An Ounce of Prevention: A Guide to the Care of Papers and Photographs, by Craig A. Tuttle. Highland City, FL: Rainbow Books, 1995. 111pp. $12.95
Reviewed by Gary D. Saretzky
Monmouth County Archives, NJ
Craig Tuttle, formerly archivist for the University of South Florida, has written a concise, readable guide to the organization and preservation of paper-based archival materials that can be recommended by archivists, librarians, and conservators to individuals with little background in preservation techniques, such as family archivists.
The guide contains eight very well organized chapters: an overview of types of paper and production methods; a brief overview of inks; preservation of the major types of photographic materials; prevention and treatment of deterioration; environmental concerns; storage; simple repair and cleaning methods; and arrangement of papers and photographs. The appendices provide references, suppliers, and a glossary.
Much of the guide contains useful advice for the novice, such as avoiding lamination and PVA plastic, using gloves and other handling tips, controlling light and environment, and a suggested organizational framework for a collection of family papers. A wide range of materials are discussed, including letters, photos, postcards, stamps, and books. The writing style tends to be straightforward with few qualifiers ("shoulds" and "nevers" are more common than "mays"). In general, his dicta are within the parameters of current archives and conservation practice.
Occasionally, one finds a lapse in precision of language, or generalizations that may not apply in all cases. For example, it is stated that stereographs were 3x7 inches; most were, but there was also a larger size. Elsewhere, it is asserted that tintypes "lacked the crisp resolution of the ambrotype." I think what is meant here is that tintypes have a lower contrast than ambrotypes; actually, since the same types of cameras, lenses, and collodion emulsions were used for both, the resolution (sharpness of image definition) was comparable between the two types. In his discussion of encapsulation, Tuttle doesn't mention that complete encapsulation of acidic documents may accelerate their deterioration, a situation that may be ameliorated by insertion of a buffered backing, if the document cannot be deacidified. And not all would agree with Tuttle's blanket recommendation that cellulose nitrate negatives be disposed of after duplication (they can be stabilized through freezing). Fortunately, such instances are few and do not significantly detract from the usefulness of this guide.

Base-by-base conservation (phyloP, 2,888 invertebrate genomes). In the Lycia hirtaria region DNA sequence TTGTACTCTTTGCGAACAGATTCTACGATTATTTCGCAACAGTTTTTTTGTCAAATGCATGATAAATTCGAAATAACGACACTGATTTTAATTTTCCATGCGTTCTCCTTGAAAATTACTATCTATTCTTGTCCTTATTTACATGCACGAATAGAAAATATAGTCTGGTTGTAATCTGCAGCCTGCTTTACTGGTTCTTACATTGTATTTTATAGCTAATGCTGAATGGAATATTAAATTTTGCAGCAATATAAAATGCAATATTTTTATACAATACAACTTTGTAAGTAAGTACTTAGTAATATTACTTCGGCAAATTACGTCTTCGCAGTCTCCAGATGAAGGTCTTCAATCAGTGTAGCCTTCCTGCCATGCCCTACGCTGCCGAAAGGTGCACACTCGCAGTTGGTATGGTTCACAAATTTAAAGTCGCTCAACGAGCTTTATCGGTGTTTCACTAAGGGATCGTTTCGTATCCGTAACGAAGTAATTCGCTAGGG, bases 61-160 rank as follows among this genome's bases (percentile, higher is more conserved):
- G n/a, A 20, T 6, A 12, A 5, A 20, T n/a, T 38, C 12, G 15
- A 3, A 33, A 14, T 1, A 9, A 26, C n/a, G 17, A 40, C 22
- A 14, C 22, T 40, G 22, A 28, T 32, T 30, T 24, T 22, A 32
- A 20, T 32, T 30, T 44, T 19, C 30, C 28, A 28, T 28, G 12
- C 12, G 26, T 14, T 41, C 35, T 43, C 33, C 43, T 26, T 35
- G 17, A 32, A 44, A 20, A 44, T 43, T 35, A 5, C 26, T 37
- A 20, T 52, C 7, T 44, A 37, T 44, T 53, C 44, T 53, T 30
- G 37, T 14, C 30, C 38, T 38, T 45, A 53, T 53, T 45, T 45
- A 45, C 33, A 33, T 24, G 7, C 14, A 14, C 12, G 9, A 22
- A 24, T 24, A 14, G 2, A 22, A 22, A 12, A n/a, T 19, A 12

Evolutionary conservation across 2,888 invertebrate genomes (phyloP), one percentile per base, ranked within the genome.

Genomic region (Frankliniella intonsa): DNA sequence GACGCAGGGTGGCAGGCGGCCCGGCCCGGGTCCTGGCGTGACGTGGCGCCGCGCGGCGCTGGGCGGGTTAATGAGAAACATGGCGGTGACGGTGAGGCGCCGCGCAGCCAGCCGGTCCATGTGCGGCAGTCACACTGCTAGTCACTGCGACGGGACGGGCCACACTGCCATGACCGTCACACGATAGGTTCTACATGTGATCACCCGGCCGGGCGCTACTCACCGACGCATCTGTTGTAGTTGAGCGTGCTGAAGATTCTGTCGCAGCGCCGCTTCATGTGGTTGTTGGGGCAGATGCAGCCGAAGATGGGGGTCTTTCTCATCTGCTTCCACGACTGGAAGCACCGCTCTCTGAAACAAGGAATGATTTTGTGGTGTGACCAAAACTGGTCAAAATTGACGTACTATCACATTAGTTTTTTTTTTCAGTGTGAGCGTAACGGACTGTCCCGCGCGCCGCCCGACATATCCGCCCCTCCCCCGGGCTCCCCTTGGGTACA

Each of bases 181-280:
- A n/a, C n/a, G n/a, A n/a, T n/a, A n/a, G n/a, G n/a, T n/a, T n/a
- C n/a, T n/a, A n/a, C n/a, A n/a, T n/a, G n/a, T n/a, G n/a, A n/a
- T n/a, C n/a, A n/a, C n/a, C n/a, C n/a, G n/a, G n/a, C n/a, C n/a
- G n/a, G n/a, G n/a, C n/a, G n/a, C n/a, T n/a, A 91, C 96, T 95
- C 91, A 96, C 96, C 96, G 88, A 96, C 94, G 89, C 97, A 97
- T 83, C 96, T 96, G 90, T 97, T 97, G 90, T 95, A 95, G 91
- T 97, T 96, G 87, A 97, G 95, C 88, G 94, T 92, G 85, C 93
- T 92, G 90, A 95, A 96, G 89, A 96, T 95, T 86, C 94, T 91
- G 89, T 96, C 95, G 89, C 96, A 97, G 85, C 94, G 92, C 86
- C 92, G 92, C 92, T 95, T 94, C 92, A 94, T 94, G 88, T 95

Mass Deacidification: An Update on Possibilities and Limitations, by Henk J. Porck. European Commission on Preservation and Access, Amsterdam, and Commission on Preservation and Access, Washington, October 1996. 54 pp. $15 from the CPA, 1400 16th St., NW, Suite 715, Washington, DC 20036-2217 (202/939-3400, fax 939-3407). ISBN 1-887334-52-1.
Reviewed by Ellen McCrady
This is the most competent and complete report on mass deacidification to date. It is not perfect, because it omits coverage of some of the newer systems, which are still publicity-shy, and does not mention the older methods that never caught on; but it gives good descriptions of the Battelle, Bookkeeper, DEZ, FMC and Wei T'o systems. It also describes four processes that combine deacidification with strengthening (the Bückeburg, graft-copolymerization, paper splitting and Vienna processes). The institutions that are using each of these nine systems are named, and the number of books per year, or other unit of time, is given.